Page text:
The intensifying chorus on green financing and sustainability has jolted Indian corporates into a new reality over the past few years. The result: Buzzing activity around the adoption of environmental, social, and governance (ESG) principles. “Three years ago, it was a buzzword. Now, every firm wants to get materiality assessments done,” says Priyanka Dhingra, ESG Analyst at SBI Mutual Fund. Adds Anil Choudhary, Head of ESG and Climate Change at PE firm True North: “In 2018-19, most of our investee firms were asking ‘why’. Now it’s ‘how’ to integrate ESG in their businesses.” Significantly, the end of FY23 will see the top 1,000 listed Indian firms disclose their ESG journey publicly for the first time as per Sebi’s mandatory Business Responsibility & Sustainability Reporting rules.
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Of ESG’s three pillars, ‘E’ is where most of the activity is happening. Climate change, particularly, is the big focus. Studies show that of the $400 trillion capital available globally, about $130 trillion is owned by signatories to the UN Principles of Responsible Investing (UNPRI). “That means those funds won’t invest in fossil fuel companies and will withdraw from weak ESG firms. That’s the first pressure corporates are responding to,” says Sambitosh Mohapatra, Partner and Leader of ESG at PwC India. True North’s Choudhary says PE investors used to ask whether the firm has an ESG policy. “Now they ask: How do you govern your ESG policy? How is the head of your organisation committed to it? How often do you meet?”
At 2.9 billion tonnes, India is the world’s third-largest carbon emitter annually, although our per capita emissions are lower than other major economies. We have pledged to become net carbon-neutral by 2070. The goal requires $17.77 trillion by 2070, according to a Standard Chartered study.
“A lot of money is going to come into developing countries. India has to be ready because multilateral agencies will have structures about how to disburse the money,” says Preeta Misra, Senior Director – Credibility & Business Insights Group, ESG, and SME, Dun & Bradstreet India. Experts say most of the urgency for India Inc. is driven by risk-mitigation strategies, but value creation potential will also drive their adoption. Studies show that six sectors—power, steel, automotive, aviation, cement and agriculture—account for about 70 per cent of India’s CO2 emissions. They face the maximum pressure, experts say.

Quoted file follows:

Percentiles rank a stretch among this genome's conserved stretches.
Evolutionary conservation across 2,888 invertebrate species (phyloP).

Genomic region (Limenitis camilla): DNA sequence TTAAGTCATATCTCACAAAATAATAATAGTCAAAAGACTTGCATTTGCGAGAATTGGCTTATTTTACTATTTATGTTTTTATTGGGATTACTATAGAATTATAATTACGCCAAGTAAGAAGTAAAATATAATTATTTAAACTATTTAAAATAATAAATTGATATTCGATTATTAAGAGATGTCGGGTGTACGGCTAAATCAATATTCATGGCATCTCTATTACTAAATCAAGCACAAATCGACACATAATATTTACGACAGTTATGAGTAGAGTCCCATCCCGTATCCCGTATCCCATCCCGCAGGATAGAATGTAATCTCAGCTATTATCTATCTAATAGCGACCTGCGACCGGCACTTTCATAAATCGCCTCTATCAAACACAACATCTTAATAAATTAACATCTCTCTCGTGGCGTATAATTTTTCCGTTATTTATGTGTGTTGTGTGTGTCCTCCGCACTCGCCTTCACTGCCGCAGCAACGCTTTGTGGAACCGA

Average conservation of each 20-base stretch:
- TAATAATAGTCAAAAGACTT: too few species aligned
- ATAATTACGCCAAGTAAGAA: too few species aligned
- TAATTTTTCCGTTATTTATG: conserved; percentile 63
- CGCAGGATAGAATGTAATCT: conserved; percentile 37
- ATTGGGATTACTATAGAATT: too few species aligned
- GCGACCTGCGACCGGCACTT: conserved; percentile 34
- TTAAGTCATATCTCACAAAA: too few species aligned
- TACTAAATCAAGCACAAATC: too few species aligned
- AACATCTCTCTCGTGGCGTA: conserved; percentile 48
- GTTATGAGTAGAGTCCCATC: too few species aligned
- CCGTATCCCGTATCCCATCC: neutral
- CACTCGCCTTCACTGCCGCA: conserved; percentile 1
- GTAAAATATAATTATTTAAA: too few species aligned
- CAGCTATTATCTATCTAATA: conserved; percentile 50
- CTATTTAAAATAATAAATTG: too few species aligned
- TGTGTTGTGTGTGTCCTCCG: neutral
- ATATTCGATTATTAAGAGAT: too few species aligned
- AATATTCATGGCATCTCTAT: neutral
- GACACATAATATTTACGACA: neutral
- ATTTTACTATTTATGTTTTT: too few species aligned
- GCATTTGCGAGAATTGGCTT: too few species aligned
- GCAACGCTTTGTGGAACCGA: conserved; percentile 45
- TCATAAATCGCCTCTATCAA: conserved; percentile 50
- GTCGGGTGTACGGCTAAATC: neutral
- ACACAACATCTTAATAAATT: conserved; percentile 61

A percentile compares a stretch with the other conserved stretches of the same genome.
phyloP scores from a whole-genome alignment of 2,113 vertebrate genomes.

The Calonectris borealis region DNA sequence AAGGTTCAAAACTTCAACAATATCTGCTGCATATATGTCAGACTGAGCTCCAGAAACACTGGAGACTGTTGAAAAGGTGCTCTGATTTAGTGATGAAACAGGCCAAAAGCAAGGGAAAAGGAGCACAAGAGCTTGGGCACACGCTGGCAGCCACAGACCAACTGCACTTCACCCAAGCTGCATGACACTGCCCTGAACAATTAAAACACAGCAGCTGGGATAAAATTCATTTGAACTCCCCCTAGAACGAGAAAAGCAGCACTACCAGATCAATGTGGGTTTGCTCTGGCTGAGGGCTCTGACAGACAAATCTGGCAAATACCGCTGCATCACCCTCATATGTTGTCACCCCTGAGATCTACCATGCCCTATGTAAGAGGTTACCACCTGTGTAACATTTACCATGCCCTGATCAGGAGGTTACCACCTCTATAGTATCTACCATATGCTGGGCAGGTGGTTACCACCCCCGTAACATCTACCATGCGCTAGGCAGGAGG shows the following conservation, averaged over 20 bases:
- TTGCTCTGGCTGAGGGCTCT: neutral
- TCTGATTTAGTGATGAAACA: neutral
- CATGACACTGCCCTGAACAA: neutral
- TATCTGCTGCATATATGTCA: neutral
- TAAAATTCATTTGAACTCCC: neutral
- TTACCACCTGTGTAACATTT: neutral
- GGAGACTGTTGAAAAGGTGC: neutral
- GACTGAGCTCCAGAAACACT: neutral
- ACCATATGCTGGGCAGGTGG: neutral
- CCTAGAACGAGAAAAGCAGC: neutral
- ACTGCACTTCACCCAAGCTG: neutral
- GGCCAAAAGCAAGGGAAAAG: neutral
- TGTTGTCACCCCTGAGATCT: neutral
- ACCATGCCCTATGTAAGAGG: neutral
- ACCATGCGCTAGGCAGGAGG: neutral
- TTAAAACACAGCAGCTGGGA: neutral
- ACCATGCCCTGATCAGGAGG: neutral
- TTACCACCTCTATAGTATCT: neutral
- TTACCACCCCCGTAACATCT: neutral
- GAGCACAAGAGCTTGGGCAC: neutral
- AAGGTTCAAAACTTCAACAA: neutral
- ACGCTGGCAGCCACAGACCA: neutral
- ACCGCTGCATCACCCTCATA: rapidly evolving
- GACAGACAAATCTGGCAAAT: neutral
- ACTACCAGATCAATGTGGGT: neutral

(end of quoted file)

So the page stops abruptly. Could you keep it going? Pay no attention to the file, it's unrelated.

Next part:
Let’s take cement. JSW Cement’s EVP and Chief Sustainability & Innovation Officer Manoj Rustagi says 30 per cent of the carbon emission in an integrated cement plant comes from the use of fossil fuels and 10 per cent is from electrical energy use. “But 60 per cent is due to the inherent cement-making process of breaking down limestone (calcium carbonate) into calcium oxide and CO2.” He says cement companies are working to cut down the first two, but the third one requires carbon capture, utilisation & storage (CCUS)—a suite of technologies to remove carbon from the atmosphere and lock it back into the earth.
Other sectors such as oil & gas, steel, energy and chemicals will also need CCUS for India to truly become carbon net-zero. A developing nation like India needs these very sectors to fire, in order to become a $5-10-trillion (or a $26-trillion, per EY’s estimates) economy over the next few decades. “Our resource requirement will only go up till we reach the peak. So, most companies are focussing on reducing the intensity of CO2 emissions,” says Dhingra. “If you produce a tonne of cement and it emits 500 units of carbon, your trajectory will be to reduce that emission year-on-year through energy efficiency.” Having that plan in place is critical.
The recently announced National Green Hydrogen Mission envisions India as one of the global hubs for making alternate fuel. Says Minister for Petroleum and Natural Gas Hardeep Singh Puri: “What you are dealing with is not an idea whose time has come, but an idea that has already translated into a national project.” But industrial plants typically operate for 30-40 years before they have to be phased out. Adopting alternative fuels will require substantial and expensive re-engineering of machines and processes. “A lot of capacity addition is yet to happen in India unlike in the US or Europe. It’s an opportunity to design plants with a lower carbon footprint from the get-go,” says Rustagi. For a nation that imports over 85 per cent of its energy requirements every year but is rich in renewable energy sources, “the risk of climate change is indeed a huge opportunity”, says Choudhary.
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